Despite what had been a difficult experience, members and officers of the council supported the new direction. They recognised the imperative to improve, respected the Commissioner’s judgment, and saw that it was right for a new start. The Leader of the Council was adamant that there is ‘nothing more important than looking after our children’ and that they would do ‘whatever it takes’.
The council’s response makes Sunderland stand out from examples of failing children’s services elsewhere in the country. As a result, the set-up of Together for Children – Sunderland was never ‘forced’. Instead it was adopted a voluntary development, without the need for further intervention from the Secretary of State.
Much of the credit for this goes to the Leader of the Council. Throughout the process, Cllr Paul Watson stood tall, with an unwavering focus on ensuring outcomes for children remained top of the agenda. Working hard to develop a strong relationship with the Commissioner, helped members and officers to maintain a genuinely shared vision.
Politically, it has never been an easy road. An ex-ship building and colliery city, and staunch labour heartland, moving services out of the control of Sunderland City Council was never a natural choice. Add to this the backdrop of national political upheaval and financial challenge, the local politicians had to stick their necks out. Added to the mix, the council already has experience of the benefits and challenges of delivering services through arms-length companies and joint ventures in adult social care, social housing, and leisure and culture.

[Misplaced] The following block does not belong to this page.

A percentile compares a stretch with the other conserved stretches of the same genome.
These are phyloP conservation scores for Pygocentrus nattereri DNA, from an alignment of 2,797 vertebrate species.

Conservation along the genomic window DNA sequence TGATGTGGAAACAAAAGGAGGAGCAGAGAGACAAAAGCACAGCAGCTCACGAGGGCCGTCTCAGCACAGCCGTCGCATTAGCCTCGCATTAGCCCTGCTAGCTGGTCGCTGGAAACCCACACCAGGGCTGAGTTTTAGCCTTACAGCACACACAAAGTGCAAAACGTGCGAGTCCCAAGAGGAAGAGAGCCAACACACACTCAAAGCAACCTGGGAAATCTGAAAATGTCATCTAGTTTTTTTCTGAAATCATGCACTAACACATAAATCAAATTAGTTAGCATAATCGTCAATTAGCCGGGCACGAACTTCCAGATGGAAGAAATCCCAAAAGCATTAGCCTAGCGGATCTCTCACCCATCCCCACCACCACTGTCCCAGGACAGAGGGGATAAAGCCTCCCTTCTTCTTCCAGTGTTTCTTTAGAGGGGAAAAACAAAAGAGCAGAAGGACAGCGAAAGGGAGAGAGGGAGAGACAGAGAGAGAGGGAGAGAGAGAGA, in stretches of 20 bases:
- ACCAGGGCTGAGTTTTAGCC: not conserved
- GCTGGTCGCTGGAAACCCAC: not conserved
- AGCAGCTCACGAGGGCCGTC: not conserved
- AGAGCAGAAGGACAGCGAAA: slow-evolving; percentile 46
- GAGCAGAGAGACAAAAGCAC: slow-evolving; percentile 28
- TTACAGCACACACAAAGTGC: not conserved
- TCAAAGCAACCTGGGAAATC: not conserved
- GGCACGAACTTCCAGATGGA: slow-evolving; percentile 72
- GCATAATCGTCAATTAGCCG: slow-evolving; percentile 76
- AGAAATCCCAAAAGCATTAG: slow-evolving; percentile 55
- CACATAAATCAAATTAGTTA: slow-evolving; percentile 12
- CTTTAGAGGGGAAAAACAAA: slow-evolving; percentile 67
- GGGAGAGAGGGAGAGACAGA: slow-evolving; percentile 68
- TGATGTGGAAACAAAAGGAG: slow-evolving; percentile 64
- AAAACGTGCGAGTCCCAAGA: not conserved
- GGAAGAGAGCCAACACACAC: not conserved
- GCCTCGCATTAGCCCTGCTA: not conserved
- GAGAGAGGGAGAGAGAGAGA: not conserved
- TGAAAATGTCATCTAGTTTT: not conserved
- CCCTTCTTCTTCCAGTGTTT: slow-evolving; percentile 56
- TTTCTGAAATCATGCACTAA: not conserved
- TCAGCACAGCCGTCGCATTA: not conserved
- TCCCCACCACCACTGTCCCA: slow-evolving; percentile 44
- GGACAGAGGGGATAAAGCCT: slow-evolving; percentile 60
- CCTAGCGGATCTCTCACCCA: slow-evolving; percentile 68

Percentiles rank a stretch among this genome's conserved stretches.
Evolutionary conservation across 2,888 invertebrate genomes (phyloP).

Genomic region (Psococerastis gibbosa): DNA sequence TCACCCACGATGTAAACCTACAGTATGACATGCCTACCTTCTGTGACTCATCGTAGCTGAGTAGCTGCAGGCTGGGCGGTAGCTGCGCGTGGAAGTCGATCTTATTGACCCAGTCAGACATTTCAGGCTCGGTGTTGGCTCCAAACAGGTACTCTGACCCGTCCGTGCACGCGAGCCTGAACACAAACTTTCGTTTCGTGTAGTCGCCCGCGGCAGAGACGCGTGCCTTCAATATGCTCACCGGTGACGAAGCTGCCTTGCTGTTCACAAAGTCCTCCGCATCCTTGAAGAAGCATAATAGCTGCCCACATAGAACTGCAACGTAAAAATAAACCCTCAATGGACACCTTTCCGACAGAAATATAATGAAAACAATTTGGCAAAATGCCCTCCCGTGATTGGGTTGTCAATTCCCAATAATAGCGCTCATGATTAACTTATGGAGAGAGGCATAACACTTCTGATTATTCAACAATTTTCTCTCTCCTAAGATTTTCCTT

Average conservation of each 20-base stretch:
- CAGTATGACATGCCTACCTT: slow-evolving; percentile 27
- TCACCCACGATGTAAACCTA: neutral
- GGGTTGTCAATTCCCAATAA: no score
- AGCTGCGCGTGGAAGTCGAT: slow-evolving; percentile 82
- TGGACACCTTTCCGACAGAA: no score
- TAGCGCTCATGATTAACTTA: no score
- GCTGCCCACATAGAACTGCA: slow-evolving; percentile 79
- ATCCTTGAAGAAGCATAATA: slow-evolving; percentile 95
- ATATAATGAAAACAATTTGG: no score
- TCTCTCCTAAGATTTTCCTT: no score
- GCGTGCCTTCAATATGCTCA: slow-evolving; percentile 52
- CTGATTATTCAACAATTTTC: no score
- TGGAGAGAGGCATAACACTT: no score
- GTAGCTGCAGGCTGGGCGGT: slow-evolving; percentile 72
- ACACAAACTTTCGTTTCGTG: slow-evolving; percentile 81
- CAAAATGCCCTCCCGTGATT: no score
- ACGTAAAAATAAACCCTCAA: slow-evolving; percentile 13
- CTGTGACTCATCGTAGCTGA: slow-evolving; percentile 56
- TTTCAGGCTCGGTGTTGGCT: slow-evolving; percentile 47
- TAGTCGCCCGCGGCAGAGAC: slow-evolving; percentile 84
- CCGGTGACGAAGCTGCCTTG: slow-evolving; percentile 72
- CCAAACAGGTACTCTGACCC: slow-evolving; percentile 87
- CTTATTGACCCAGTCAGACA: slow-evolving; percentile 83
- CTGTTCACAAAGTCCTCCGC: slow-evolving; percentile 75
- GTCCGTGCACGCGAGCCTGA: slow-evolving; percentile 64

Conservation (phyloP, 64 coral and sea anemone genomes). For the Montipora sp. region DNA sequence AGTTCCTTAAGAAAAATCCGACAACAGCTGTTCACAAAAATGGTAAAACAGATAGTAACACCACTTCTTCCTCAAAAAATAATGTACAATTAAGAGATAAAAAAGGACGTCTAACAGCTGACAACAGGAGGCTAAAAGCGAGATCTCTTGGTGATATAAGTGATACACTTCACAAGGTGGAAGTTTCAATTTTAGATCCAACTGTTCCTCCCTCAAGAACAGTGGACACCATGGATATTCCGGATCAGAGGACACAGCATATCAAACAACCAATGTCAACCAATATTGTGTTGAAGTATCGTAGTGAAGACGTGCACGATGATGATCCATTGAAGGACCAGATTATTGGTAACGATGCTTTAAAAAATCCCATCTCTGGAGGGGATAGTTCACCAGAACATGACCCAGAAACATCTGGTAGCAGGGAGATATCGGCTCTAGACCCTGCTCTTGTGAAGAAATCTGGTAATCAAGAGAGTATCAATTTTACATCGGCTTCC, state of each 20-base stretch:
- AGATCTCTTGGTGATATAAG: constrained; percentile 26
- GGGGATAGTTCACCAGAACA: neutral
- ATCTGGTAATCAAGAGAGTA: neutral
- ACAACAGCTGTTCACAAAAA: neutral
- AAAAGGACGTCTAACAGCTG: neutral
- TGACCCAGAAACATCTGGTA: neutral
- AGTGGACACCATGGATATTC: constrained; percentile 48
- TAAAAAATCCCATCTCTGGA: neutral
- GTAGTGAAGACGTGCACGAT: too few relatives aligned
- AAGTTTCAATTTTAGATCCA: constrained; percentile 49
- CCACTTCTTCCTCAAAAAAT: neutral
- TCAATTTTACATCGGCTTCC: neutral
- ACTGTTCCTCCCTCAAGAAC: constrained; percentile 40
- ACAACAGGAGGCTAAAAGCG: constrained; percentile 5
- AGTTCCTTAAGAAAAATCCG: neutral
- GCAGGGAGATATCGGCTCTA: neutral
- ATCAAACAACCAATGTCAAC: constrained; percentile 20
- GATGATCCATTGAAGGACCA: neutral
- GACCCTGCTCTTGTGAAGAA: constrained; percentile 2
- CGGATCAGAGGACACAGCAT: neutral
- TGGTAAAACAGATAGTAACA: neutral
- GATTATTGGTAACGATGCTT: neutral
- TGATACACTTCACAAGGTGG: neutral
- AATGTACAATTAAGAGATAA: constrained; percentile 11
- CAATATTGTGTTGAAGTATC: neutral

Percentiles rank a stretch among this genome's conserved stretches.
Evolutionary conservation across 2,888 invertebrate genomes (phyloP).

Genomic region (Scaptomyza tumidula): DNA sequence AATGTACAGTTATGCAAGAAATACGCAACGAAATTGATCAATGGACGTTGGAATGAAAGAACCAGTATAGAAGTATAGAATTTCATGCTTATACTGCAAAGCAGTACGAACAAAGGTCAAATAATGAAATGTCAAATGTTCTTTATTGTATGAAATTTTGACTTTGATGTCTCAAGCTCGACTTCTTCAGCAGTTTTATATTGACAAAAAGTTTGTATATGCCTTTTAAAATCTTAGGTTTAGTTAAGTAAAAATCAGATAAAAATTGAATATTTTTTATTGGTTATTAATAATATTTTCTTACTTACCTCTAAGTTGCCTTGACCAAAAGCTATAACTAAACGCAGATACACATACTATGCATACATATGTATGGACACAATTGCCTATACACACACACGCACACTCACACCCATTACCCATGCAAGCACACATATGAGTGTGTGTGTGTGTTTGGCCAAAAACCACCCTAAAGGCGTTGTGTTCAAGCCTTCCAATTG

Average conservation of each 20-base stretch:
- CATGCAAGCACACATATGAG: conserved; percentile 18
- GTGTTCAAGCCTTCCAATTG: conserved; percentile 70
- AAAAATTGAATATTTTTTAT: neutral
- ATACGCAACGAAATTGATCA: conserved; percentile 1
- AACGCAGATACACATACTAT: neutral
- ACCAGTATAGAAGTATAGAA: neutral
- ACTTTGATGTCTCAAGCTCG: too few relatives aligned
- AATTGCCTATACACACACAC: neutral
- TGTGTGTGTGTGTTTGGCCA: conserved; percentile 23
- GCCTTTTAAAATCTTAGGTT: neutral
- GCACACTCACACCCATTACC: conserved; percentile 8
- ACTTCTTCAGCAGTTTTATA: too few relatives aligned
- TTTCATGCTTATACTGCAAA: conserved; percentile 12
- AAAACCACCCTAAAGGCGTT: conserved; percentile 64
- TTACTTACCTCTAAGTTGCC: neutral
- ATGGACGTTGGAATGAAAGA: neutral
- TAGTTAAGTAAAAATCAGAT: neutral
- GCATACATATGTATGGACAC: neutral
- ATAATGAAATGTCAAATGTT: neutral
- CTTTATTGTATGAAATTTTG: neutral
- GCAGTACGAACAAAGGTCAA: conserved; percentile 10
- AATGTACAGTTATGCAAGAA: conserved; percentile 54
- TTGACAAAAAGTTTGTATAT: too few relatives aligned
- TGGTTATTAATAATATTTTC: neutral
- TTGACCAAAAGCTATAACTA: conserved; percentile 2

The road to improvement
One of the clear benefits of the new arrangement is that Together for Children can maintain a single focus on children’s services, without other distractions. Day-to-day independence is carefully balanced with democratic accountability through its ongoing contractual relationship with the council and openness to scrutiny.
Part of the deal is also that the company must save money, contributing to the council-wide budget reduction of £74m by 2020. How it does this is not prescribed – an outcomes-based specification and single contract price mean the board of directors are free to make their own decisions about spending and how they organise services. Alongside this, the company is able to seek alternative sources of income, for example by growing traded services or pursuing funds from charitable trusts. Any profit will be shared between the company and council to reinvest in services.